†Weekly DCD Ϡ.1.


Most Read

The city has done nine rounds of pesticide spraying and seven aerial larvicide treatments to go after mosquitos this season. While the focus has been on preventing the Zika virus, the anti-mosquito tactics also reduce the risk of West Nile.

Zika has not been found in any mosquitos in New York.

Some 318 New Yorkers have been diagnosed with West Nile virus since it was first found in the United States in 1999.

People over 60 are particularly at risk for the virus, which causes flu-like symptoms or no symptoms at all in most people but can lead to a serious and sometimes fatal infection of the brain and spinal cord.

"Wearing mosquito repellent when you are outdoors, getting rid of standing water, and installing window screens will reduce your risk of getting bitten. New Yorkers age 60 and older or people with weakened immune systems should be especially careful as they are more likely to become seriously ill, and in rare cases die, if infected," Bassett said.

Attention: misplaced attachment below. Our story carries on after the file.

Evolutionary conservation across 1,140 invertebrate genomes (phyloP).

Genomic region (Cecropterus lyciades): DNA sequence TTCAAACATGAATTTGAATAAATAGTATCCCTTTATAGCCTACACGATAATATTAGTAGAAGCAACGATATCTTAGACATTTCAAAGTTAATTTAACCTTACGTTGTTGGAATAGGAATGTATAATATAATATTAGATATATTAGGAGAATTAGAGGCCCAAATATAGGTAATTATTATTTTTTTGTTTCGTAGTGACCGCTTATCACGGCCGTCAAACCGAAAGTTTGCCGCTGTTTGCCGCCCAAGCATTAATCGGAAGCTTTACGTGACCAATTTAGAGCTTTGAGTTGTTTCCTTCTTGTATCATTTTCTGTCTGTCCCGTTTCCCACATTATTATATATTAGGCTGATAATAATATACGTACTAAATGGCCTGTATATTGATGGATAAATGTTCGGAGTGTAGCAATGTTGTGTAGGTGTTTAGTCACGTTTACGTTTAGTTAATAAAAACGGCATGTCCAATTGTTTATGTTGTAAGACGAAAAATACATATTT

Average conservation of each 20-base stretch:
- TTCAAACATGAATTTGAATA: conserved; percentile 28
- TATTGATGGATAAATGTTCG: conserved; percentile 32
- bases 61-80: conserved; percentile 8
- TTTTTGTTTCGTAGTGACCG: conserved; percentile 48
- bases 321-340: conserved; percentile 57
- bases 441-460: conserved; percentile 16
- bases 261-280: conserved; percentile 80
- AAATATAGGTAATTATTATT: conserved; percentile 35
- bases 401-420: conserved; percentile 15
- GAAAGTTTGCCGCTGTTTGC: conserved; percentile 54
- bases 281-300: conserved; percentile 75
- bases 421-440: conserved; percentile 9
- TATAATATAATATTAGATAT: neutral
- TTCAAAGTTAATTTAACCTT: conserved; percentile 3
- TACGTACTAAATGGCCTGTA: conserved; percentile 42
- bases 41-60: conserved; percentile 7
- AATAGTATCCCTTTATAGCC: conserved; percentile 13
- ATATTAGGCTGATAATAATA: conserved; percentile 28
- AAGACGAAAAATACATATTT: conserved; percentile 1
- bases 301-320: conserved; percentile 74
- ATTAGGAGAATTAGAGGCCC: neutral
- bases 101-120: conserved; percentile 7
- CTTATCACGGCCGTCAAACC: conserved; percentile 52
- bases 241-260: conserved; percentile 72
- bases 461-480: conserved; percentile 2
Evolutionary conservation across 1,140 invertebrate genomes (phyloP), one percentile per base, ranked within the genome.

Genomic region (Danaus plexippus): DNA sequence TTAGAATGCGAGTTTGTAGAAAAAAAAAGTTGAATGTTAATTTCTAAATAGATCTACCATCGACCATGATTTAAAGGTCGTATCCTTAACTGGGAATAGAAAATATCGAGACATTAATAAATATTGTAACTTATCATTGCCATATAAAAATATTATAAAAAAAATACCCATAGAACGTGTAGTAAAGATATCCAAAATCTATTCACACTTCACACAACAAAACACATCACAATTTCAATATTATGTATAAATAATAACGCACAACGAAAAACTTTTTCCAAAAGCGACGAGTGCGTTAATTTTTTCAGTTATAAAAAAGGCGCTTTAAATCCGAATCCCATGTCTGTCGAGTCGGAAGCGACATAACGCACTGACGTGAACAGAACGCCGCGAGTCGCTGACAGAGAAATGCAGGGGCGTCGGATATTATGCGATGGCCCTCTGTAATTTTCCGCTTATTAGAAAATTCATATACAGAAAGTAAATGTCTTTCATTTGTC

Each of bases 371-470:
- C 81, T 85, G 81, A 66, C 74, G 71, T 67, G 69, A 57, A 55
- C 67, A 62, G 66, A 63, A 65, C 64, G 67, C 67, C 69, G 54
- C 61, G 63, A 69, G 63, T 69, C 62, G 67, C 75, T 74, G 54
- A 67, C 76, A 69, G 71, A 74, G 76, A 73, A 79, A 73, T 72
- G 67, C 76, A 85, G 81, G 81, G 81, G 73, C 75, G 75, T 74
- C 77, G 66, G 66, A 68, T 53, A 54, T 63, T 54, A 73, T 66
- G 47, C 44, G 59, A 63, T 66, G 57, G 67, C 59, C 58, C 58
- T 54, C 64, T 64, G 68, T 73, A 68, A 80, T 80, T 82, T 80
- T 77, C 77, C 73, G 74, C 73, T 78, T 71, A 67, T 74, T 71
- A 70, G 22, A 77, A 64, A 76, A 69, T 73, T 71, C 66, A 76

WN virus is maintained in nature in a mosquito-bird-mosquito transmission cycle. Mosquitoes of the genus Culex are generally considered the principal vectors of WNV, in particular Cx. Pipiens. WNV is maintained in mosquito populations through vertical transmission (adults to eggs).

Birds are the reservoir hosts of WNV. In Europe, Africa, Middle East and Asia, mortality in birds associated with WNV infection is rare. In striking contrast, the virus is highly pathogenic for birds in the Americas. Members of the crow family (Corvidae) are particularly susceptible, but virus has been detected in dead and dying birds of more than 250 species. Birds can be infected by a variety of routes other than mosquito bites, and different species may have different potential for maintaining the transmission cycle.

Horses, just like humans, are &ldquodead-end&rdquo hosts, meaning that while they become infected, they do not spread the infection. Symptomatic infections in horses are also rare and generally mild, but can cause neurologic disease, including fatal encephalomyelitis.


West Nile virus: Uganda, 1937, to New York City, 1999